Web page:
Chapter 13. Narration (Cont'd...)
13.2 Rules for narration change (cont'd...)
Let us observed the following sentences as for the examples. Please try to
correlate how the Tables 13.1 - 13.4 are used to change a sentence from direct
speech to Indirect speech.
Direct narration: Ramu says, “Shyam is a good boy”
. Here ‘Shyam is a good
it is in the quoted marks. It is an assertive sentence. So we will change it
accordingly to the table of the assertive sentence. In indirect narration the sentence
will be, Ramu says that Shyam is a good boy.
Here, we see that reporting
remains the same as the chart allows it. Then the quotation marks
and comma after reporting verb are removed and to connect the first part i.e.
with the second part ‘Shyam is a good boy’
is placed after
the reporting verb. No other changes are necessary here according to the
tables. Let us see another example as follow:
Direct: Hari says, “I am ill and weak.
Indirect: Hari says that he is ill and weak
Here ‘I’ refers to Hari, third person singular number, masculine gender and
nominative case. So the pronoun ‘I’ has been changed into ‘he’ as it refers to
Hari. Let us take another example:
Direct: Nabin says, “My mother teaches me Bengali.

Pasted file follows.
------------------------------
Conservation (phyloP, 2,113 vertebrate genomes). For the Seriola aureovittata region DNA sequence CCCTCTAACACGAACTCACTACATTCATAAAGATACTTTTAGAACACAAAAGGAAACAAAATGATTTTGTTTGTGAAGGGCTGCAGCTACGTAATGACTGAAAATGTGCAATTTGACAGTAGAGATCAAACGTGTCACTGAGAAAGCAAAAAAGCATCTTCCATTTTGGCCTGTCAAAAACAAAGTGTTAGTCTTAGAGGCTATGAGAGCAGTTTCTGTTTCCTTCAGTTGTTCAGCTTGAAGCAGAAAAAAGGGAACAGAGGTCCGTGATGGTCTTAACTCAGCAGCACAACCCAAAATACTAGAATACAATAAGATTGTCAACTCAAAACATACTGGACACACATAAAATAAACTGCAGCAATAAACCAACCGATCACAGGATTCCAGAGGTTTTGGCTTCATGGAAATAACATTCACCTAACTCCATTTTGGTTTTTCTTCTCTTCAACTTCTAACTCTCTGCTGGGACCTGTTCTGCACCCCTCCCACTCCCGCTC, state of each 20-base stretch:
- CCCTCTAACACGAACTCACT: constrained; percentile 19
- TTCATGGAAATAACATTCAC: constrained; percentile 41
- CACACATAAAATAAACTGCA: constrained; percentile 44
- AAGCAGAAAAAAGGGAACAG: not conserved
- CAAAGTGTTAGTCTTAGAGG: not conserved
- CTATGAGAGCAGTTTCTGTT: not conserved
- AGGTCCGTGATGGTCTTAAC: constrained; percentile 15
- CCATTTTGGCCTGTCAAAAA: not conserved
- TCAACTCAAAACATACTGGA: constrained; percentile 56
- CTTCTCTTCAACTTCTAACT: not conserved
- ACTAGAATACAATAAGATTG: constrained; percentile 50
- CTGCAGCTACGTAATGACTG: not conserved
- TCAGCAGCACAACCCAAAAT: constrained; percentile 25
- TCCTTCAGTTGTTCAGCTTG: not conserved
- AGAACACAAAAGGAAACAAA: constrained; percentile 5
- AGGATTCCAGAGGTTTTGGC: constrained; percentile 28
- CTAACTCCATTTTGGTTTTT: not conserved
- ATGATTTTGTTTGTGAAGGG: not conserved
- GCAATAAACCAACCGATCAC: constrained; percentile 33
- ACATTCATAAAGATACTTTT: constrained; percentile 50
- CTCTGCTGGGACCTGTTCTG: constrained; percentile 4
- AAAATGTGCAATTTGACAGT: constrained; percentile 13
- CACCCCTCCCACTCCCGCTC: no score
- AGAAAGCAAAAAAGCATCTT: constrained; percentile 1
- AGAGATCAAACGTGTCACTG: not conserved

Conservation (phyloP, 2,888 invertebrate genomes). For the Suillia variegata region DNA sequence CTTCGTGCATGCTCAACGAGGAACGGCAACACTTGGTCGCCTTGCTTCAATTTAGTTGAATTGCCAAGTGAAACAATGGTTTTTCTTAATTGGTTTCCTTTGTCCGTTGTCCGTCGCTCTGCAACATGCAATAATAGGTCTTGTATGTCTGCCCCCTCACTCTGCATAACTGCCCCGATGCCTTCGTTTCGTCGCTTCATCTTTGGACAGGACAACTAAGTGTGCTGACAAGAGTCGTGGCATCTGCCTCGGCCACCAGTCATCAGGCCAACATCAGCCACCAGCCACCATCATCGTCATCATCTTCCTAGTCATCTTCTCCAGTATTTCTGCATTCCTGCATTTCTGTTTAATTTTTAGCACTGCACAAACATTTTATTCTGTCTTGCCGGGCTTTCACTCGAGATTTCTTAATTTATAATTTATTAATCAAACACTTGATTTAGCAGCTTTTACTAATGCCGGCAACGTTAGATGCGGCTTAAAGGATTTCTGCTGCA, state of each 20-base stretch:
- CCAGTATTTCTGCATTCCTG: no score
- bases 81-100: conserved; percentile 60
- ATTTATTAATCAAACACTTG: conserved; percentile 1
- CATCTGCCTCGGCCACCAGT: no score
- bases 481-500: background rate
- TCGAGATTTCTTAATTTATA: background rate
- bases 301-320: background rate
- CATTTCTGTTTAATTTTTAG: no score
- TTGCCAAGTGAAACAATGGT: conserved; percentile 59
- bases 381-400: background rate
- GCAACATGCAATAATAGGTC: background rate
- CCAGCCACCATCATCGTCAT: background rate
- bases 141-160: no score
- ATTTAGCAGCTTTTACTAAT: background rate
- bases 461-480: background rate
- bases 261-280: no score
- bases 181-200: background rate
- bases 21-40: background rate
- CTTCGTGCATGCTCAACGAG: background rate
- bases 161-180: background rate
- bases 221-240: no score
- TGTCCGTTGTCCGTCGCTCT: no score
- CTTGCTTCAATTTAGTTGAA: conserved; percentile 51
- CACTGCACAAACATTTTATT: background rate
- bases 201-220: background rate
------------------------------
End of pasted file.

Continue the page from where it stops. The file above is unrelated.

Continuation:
Indirect: Nabin says that his mother teaches him.
Please note that here ‘my’
has been changed into ‘his’
changed into ‘him’
according to person ‘Nabin
’ speaking. Now let us take
Direct: The king said to his minister, “We are the body guards of this kingdom.
Indirect: The king told his minister that they were the body guards of that kingdom.
Here we note the change of reporting verb from ‘said’ to ‘told’, connective
‘that’, ‘we’ to ‘they’ and ‘are’ to ‘were’ (according to the rules of sequence of
tenses) and ‘this’ to ‘that’ (i.e. from near sense to far sense). If we minutely
observe the tables, we might have no obstacle to understand the changes. In this
way we are to follow the changes in the examples of different cases.
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